April 22, 2006

HOWTO get extra space on partition containing Fedora Core 5

Abstract: I had created a partition to hold Fedora Core 5, this was about 4GB, as the OS extended and grew I needed more space, i went on Windows and used Partiton Magic to take some space off the windows partition, that space became unused space… this is how I allocated this space in Fedora Core 5 so that it could be used by the Fedora OS.

[(works for me in Fedora core 5, might work in others – but I have not tested it – use at your own risk, no guarantee, no warranty, your milage may vary- might solve all your problems, might blow up your computer and cause a turnip to fall on you head at an unfortunate moment – you might want to look at other sources to ensure that this is right or help with any other problems you might have). Don't type the square brackets or what's in them. The situation here is based on when I needed more disk space… firstly I went into windows and then used partition magic to create some free space on my disk (10G), this tracks through what I did, some of the things here are based on advice I got from other, so thanks for the advice.]

[Log on as root in terminal]
[type:] fdisk -l
[then:] fdisk /dev/hda

[Now options will appear, you only need to enter in the letter and press enter]

n [this option means 'new']
[Now select] p

[it may do the number automatically, if it hasn't select one which wasn't used when you typed 'fdisk -l']

[it should automatically do the start and end position – if it doesn't then you will need to look at the fdisk -l values and select the first cylinder as one after your last partition before the gap and the last one as one before the next partion after the gap]

[type:] t

83 [this is a linux partion; assuming you want an ext2/3]

w [this writes – so make sure you are happy]

[you might need to restart now…(I did)]

[now go back into terminal after restart, log on as root again…] mkfs.ext2 /dev/hda4

pvcreate /dev/hda4

vgextend VolGroup00 /dev/hda4

pvdisplay

[so now your new partition should be there and registering in the pvdisplay (physical volume display)]

[now type] lvm

[This is the logical volume manager]

[type:] vgs [this will show you the status of your logical volumes]

[this will show you the current volume groups. The default volume group is VolGroup00, this is what mine was set at, and probably yours too…]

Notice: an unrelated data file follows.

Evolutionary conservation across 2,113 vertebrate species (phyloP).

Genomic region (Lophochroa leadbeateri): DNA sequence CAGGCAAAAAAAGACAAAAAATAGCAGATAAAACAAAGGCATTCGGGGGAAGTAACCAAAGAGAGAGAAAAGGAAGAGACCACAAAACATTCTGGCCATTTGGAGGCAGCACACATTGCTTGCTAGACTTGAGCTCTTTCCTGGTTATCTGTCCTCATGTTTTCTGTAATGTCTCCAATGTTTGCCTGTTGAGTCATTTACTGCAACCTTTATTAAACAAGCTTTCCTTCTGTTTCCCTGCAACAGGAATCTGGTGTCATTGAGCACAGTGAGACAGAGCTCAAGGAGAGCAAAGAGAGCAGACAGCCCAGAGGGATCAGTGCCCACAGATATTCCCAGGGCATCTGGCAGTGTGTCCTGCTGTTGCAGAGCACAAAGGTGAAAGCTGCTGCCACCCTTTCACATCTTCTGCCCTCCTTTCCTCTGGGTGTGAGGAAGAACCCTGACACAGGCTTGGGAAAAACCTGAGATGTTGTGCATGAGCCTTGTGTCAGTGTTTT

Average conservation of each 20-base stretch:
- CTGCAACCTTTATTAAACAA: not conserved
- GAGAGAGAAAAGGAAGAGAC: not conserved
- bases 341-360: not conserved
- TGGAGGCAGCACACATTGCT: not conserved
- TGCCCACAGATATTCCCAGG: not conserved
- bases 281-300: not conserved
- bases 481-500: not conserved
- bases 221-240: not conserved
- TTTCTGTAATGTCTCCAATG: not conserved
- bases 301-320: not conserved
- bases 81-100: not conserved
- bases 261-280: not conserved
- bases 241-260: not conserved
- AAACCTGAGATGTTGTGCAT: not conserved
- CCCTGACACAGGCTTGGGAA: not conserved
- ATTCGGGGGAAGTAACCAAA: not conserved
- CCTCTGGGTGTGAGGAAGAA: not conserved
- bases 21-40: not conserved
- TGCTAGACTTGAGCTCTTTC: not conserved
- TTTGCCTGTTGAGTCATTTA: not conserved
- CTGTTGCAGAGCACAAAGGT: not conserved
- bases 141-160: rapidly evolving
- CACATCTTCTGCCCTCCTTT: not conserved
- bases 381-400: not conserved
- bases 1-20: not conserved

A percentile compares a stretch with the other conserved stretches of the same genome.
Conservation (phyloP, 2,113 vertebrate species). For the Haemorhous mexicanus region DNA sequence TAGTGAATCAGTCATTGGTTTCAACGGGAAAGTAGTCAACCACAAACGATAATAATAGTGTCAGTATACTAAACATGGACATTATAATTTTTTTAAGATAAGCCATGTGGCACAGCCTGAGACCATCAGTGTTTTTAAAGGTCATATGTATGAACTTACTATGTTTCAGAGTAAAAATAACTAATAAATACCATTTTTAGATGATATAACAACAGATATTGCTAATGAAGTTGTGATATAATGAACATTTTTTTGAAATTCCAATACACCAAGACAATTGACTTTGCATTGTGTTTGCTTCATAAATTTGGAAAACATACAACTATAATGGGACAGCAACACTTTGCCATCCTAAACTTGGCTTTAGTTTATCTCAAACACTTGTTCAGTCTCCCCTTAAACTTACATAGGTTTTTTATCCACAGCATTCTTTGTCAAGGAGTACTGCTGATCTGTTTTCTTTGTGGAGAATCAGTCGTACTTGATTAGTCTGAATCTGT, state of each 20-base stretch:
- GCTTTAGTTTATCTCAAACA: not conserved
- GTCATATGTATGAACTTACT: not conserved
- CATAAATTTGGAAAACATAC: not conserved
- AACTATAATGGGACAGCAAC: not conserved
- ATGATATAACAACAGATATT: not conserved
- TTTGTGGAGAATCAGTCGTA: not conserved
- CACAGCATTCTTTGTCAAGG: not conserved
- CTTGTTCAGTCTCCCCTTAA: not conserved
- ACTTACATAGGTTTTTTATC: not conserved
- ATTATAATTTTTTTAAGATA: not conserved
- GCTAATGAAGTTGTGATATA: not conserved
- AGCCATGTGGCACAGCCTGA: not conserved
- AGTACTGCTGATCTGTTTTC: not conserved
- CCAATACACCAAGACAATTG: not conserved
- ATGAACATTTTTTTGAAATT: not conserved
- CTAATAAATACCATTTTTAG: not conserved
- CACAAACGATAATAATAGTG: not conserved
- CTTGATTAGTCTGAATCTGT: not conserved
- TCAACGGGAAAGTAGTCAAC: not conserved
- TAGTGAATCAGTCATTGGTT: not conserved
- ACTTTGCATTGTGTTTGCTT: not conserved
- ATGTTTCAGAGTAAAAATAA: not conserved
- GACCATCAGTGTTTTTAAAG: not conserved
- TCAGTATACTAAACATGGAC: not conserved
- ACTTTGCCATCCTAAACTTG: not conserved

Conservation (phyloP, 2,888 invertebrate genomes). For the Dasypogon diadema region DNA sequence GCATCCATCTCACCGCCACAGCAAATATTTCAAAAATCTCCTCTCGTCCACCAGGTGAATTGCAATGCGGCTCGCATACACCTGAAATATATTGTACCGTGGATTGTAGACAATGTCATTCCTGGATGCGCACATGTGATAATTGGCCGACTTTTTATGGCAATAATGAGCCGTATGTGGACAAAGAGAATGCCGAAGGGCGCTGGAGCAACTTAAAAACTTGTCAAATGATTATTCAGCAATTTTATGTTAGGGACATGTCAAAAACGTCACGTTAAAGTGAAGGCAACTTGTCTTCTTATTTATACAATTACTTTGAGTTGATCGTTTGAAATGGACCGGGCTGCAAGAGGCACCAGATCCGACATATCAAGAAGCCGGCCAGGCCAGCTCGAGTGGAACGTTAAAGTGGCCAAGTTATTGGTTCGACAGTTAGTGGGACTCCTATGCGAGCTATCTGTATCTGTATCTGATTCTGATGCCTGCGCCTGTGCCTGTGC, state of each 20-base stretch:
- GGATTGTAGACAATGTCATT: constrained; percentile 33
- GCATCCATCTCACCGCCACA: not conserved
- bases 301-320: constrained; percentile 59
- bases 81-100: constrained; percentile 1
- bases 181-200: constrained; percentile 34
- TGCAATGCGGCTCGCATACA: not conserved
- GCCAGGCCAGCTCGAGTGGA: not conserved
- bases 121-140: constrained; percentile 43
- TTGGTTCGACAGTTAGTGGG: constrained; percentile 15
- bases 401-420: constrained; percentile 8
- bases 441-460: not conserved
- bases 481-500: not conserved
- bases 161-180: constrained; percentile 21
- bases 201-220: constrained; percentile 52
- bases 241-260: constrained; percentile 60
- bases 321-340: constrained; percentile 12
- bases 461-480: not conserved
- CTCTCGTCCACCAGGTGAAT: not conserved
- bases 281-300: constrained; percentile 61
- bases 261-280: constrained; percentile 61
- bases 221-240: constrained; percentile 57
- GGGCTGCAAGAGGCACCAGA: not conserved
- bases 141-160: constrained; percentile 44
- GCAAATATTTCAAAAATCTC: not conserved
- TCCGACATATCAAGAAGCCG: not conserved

[it may look like this]

VG #PV #LV #SN Attr VSize VFree
VolGroup00 1 2 0 wz—n- 5G 32.00M

[OK, so when we used 'pvcreate /dev/hda4' above we created it as a physical volume, this now needs to be put in the volume group…type in]

vgextend VolGroup00 /dev/hda4

[to check back and make sure it's all cool type in:]

vgs

[Look at this against the first time you used vgs, it should now show another volume and the 'VFree' should have increased by the size of the new partition you put on earlier: /dev/hda4]

VG #PV #LV #SN Attr VSize VFree
VolGroup00 1 2 0 wz—n- 5G 10.32G

[Now we resize the volume groups so that the free space can actually be used!... I added 10G in this example (and about that in real life) so now we need to get on it…]

[Type:]

lvextend -L +10G /dev/VolGroup00/LogVol00 /dev/hda4

[it'll now tell you that it's gone ok (I hope), if you type in:] vgs [then the free space amount should have been reduced, if it has, brill!]

[df results will be the same as before we started, so to get to the space so we can see it we need to go to the 'core'... get it?]

[Stick in the installation DVD, or if you used CDs I think you'll need the first one, boot with the cd/DVD… you might need to access your BIOS settings and make sure that the cd/dvd drive is what it boots to first – I don't know because thats the setting I have as a default anyway – if this is the case, and I think it might then you might be able to just press F12 and select it – although thats not supported on all systems I don't think]

[Press:] F5
[Then type:] linux rescue

[Select your language, I'll assume english will work if your reading this, and the keyboard system you want to use]
[you will now need to aviod mounting disks and systems so select "skip" because you want to avoid mounting or booting]

[a command line should now be in front of you]

[now type:]
lvm vgchange -a y VolGroup00

[Then:]

lvm lvchange -a y /dev/VolGroup00/LogVol00

[Then check everything is cool by using the next command, this will take a little while, but let it run:]

e2fsck -f /dev/VolGroup00/LogVol00

[Then type:]

resize2fs /dev/VolGroup00/LogVol00

[take out the cd and reboot. It should all be working now, free space should be viewable in your home folder and everything should be great :), hope it helped]


- 5 comments by 0 or more people Not publicly viewable

  1. Brad Hards

    Worked for me.

    18 Jun 2006, 09:15

  2. Albert

    Thanks, worked for me too. Though with a few caveats:
    1. The LVs seemed to activate automatically when I activated the VG ?
    2. After e2fsck, I ran resize2fs, and it asked me to run e2fsck first (??). I ran e2fsck again and same thing. I had to do resize2fs with -f (orce). Little nervous about doing that…but it worked.

    Thanks.

    06 Nov 2006, 02:19

  3. Joe

    Thanks for the feedback, I went through it again recently and I know that it could do a little clean up, although I must admit that I’ve not had the same problem as you, Albert.

    I might have to have a look through it and maybe do a little clean up, but it’s good that it worked, even if slightly imperfectly

    06 Nov 2006, 09:08

  4. collins

    Hey thank you very much for this…I have tried it once and it worked…..on fedora7 dell inspiron 6000 july 14th 2007
    many,many thanks.

    14 Jul 2007, 16:07

  5. bmb

    Thanks once again – worked quite a couple times!

    27 Oct 2007, 15:21


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